HDOT completes installation of pedestrian safety treatment pilot at select intersections on Pali Highway
Gateway in-street signs to remind drivers that state law requires vehicles to stop for pedestrians in crosswalks will be installed next on Farrington Highway in Waianae.
HONOLULU – The Hawaii Department of Transportation (HDOT) has completed installation of gateway in-street sign treatments at four intersections along Pali Highway in Nuuanu. The gateway treatments are part of a pilot project to determine if their installation will help to protect pedestrians in unsignalized crosswalks.
HDOT began by installing gateway treatments at Pali Highway and Wood Street on Oct. 19, 2018 and committed to installing additional treatments at Pali Highway’s intersections with Ahipuu Street, North Dowsett Avenue, and South Dowsett Avenue. These installations were completed on Friday, Nov. 16, 2018.
“We’ve made a commitment to prioritize safety on our highways and that includes looking at solutions that can bring safety to our roads sooner,” said Ed Sniffen, Hawaii Department of Transportation Deputy Director for Highways. “The gateway treatments will be tested in conjunction with our pedestrian safety improvement projects on Farrington Highway, Kalihi Street, and other state roadways.”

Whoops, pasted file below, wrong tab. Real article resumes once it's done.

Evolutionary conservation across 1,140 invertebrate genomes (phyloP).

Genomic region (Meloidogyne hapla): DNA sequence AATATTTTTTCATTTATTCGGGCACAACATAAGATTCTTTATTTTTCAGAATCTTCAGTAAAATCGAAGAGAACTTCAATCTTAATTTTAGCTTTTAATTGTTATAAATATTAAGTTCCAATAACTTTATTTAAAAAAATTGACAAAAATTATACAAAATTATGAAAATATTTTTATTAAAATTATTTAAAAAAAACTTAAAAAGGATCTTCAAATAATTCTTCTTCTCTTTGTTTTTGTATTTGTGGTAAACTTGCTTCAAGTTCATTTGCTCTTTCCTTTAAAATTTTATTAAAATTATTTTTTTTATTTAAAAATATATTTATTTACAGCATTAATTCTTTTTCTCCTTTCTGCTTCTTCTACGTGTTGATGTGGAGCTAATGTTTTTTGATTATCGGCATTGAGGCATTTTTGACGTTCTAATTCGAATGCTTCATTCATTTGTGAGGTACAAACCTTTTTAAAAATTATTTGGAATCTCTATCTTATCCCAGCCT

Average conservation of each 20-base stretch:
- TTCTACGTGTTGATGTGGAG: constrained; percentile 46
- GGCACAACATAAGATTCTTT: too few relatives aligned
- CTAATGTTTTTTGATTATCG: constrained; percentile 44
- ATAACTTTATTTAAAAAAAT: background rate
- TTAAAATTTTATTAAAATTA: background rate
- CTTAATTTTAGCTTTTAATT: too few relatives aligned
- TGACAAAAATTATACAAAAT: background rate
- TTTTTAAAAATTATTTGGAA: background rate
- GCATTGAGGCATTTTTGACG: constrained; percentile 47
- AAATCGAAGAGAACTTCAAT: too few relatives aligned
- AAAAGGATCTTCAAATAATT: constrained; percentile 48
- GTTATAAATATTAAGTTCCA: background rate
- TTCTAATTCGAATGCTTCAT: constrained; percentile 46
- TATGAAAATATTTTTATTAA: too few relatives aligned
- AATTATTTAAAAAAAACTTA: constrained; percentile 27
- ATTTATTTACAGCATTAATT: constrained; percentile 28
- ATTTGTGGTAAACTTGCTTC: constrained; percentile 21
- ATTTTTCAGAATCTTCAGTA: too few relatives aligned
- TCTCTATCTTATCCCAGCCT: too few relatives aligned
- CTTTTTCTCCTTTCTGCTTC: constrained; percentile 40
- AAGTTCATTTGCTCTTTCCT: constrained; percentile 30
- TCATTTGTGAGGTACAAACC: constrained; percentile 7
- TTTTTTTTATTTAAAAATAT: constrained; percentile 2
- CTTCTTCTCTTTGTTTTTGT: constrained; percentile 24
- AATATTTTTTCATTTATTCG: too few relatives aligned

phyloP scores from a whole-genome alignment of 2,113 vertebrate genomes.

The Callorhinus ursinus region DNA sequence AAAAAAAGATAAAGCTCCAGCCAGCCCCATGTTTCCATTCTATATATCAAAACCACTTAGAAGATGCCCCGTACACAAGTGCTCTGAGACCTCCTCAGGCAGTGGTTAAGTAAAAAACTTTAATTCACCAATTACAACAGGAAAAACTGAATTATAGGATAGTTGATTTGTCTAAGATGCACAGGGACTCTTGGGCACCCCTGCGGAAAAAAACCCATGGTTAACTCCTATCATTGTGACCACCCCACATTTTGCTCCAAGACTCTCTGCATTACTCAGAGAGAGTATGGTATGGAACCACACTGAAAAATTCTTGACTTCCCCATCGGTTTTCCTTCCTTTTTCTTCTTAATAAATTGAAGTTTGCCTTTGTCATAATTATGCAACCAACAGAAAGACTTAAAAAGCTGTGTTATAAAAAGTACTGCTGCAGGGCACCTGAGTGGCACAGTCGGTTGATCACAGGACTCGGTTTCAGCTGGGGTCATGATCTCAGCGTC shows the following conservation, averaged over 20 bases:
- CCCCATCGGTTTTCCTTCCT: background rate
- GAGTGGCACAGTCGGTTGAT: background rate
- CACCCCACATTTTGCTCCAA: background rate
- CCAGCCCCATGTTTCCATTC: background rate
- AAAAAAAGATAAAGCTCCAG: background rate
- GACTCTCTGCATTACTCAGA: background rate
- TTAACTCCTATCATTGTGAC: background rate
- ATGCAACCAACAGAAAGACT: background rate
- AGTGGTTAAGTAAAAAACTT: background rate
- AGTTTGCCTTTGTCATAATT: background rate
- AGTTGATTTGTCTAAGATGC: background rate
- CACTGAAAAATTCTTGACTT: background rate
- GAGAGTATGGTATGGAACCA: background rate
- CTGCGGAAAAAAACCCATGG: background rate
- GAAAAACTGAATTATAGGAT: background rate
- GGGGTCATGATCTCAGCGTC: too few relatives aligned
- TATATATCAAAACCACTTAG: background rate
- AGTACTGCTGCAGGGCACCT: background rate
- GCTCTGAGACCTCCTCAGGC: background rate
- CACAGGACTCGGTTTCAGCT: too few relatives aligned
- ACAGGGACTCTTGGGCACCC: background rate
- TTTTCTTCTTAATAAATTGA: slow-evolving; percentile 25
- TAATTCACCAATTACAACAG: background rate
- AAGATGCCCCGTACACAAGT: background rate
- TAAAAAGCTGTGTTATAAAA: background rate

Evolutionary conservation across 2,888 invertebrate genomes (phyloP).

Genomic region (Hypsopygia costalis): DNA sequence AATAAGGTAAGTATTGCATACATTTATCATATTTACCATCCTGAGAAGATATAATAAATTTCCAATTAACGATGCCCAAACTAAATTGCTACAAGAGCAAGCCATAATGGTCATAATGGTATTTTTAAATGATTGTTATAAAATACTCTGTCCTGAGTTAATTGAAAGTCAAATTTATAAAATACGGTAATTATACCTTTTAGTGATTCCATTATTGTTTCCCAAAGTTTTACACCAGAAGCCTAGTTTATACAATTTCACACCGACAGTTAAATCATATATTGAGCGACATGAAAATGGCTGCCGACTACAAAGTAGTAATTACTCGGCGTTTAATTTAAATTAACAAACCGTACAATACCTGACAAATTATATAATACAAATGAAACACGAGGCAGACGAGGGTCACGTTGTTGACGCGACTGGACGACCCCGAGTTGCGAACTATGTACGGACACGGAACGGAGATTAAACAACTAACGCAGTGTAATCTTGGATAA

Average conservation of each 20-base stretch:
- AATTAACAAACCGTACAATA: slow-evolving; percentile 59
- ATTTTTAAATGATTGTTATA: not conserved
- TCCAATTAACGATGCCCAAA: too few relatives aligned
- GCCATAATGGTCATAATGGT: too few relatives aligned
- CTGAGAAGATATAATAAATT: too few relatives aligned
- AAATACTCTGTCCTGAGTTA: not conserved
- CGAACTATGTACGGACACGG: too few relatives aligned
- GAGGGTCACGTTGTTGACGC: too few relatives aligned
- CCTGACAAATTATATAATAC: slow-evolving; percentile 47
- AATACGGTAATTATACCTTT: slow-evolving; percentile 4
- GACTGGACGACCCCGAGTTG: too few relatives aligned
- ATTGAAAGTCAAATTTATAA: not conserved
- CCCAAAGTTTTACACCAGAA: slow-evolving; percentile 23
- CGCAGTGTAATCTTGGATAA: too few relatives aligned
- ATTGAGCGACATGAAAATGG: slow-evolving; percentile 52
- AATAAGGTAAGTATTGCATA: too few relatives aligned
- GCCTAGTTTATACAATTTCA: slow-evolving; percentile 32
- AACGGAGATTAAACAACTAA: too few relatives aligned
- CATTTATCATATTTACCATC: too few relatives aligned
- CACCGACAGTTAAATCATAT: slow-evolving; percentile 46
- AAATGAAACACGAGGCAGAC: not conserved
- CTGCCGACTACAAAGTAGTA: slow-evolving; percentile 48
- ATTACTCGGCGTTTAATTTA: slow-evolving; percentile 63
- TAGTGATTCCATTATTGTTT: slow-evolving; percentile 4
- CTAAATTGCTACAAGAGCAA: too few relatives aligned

Gateway in-street sign treatments will be installed at four unsignalized intersections on Farrington Highway in Waianae. They will be installed at Glenmonger Street, Bayview Street, Army Street, and Kaupuni Street. Installation will occur in December 2018. HDOT will be assessing the effectiveness of the gateway treatments and will determine additional locations for treatment installations on Farrington Highway along the Leeward Coast.
The gateway in-street treatment consists of two signs posted on either side of the road reminding drivers to stop for pedestrians in crosswalks. These signs will be accompanied with yellow delineators in between each travel lane to draw attention to the crosswalk. Similar treatments installed at crosswalks in Michigan were shown to increase vehicles yielding to pedestrians. A picture showing the treatments installed at Pali Highway and Wood Street is available here.
The State Traffic Code requires motorists to stop for pedestrians crossing “upon the half of the roadway upon which the vehicle is traveling” and for pedestrians approaching from the opposite half of the roadway if the pedestrian is “approaching the vehicle so closely … as to be in danger.” Text of the law on pedestrian right-of-way in crosswalks can be found at https://www.capitol.hawaii.gov/hrscurrent/Vol05_Ch0261-0319/HRS0291C/HRS_0291C-0072.htm An illustration of the law from HPD can be found at https://hidot.hawaii.gov/wp-content/uploads/2018/10/HPDNew-Ped-Flyer.pdf
As of Nov. 21, 2018, there have been 104 traffic-related fatalities in Hawaii, of which 37 were pedestrians. A link to the traffic fatality statistics can be found by clicking here.
Source: Hawaii DMV